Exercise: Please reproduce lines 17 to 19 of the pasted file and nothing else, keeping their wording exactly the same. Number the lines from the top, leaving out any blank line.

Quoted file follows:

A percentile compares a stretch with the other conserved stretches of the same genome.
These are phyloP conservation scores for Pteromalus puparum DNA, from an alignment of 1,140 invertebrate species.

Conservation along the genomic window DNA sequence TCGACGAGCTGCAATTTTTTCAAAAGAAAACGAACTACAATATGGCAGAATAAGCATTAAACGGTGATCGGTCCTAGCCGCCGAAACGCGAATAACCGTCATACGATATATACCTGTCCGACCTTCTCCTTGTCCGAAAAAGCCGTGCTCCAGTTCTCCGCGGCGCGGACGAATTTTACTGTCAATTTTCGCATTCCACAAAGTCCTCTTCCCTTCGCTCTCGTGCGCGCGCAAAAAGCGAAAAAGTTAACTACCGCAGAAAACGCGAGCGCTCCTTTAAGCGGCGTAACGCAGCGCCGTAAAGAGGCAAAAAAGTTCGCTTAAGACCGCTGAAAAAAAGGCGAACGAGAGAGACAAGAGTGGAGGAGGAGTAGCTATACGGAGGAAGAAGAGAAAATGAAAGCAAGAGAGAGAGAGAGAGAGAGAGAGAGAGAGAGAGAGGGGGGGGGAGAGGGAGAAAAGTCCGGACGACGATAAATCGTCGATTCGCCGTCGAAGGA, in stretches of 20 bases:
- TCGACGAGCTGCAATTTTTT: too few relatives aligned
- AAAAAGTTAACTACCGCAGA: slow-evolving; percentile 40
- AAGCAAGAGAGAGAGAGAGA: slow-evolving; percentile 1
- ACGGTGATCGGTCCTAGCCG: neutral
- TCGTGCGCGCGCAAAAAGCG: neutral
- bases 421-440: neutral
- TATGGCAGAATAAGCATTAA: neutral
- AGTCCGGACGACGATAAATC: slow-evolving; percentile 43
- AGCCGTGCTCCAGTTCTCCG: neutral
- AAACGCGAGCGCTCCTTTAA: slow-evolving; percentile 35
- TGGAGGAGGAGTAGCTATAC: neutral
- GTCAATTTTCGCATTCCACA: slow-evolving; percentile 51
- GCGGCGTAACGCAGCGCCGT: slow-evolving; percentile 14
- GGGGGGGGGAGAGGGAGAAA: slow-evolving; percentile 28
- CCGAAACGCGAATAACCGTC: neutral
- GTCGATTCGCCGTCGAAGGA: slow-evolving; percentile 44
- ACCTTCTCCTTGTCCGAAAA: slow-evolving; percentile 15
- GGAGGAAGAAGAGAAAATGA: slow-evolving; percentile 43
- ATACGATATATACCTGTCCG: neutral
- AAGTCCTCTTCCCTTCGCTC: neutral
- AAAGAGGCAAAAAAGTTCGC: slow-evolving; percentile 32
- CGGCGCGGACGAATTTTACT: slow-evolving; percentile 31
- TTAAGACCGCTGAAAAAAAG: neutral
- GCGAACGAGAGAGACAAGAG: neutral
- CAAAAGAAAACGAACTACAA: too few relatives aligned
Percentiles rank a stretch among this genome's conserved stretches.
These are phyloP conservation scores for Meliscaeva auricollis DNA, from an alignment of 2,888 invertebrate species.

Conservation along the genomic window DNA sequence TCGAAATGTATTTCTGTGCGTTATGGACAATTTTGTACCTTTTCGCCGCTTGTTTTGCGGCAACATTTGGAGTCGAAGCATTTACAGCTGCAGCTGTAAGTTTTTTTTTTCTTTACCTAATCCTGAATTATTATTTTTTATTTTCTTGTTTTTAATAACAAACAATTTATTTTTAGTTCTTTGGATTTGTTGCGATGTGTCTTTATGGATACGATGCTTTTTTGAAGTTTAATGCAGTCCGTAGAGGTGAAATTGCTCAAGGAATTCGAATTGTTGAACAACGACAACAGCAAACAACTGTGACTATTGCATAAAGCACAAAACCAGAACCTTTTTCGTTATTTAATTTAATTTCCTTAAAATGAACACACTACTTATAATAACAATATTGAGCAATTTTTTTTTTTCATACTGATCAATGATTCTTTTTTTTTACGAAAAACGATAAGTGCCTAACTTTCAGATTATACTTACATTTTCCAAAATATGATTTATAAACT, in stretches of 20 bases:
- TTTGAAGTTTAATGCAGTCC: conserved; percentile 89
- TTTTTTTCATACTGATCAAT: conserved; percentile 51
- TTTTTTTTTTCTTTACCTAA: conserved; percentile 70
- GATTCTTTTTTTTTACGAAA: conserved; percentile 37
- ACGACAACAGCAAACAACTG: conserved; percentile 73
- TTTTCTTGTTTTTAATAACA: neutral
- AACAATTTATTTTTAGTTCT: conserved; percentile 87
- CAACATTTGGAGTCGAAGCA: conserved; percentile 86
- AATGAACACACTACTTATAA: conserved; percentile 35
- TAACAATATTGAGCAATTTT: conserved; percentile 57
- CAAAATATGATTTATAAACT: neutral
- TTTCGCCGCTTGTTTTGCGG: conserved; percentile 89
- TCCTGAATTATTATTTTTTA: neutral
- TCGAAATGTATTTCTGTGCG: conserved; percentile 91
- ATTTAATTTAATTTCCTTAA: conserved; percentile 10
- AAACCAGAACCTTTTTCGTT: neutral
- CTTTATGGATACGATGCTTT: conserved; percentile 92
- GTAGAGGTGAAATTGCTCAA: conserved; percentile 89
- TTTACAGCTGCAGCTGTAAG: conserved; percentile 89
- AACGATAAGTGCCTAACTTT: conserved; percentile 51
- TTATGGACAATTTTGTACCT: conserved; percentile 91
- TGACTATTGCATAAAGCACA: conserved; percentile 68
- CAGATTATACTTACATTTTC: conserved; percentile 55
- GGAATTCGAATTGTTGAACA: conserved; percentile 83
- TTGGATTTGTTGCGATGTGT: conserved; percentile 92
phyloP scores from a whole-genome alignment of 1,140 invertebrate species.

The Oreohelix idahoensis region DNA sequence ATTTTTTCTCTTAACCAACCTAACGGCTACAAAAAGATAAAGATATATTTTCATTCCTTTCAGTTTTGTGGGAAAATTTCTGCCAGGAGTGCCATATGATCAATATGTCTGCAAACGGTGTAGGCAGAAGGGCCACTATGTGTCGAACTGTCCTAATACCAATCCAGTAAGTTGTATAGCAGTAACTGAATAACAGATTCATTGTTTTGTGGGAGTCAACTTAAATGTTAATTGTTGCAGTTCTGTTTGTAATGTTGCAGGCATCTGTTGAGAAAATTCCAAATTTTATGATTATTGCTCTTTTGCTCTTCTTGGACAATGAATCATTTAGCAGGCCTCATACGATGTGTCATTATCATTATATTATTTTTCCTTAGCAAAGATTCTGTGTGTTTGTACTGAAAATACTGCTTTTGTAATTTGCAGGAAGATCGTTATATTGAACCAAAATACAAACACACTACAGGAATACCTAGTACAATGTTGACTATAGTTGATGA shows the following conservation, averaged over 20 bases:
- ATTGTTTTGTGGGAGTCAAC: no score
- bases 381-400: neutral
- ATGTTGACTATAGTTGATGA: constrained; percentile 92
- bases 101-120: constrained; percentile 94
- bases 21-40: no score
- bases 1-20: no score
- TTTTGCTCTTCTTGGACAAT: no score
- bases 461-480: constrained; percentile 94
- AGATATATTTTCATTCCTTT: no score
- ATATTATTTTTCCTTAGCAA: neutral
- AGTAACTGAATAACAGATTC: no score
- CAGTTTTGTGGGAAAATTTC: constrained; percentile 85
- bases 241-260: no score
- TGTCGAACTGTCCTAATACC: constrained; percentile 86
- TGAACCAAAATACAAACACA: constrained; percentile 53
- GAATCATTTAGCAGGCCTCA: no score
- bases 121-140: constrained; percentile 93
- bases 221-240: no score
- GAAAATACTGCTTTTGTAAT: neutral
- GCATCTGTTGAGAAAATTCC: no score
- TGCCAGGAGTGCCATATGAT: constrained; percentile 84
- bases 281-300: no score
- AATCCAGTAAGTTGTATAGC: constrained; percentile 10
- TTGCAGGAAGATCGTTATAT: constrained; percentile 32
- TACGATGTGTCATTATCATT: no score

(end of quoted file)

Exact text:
- GGGGGGGGGAGAGGGAGAAA: slow-evolving; percentile 28
- CCGAAACGCGAATAACCGTC: neutral
- GTCGATTCGCCGTCGAAGGA: slow-evolving; percentile 44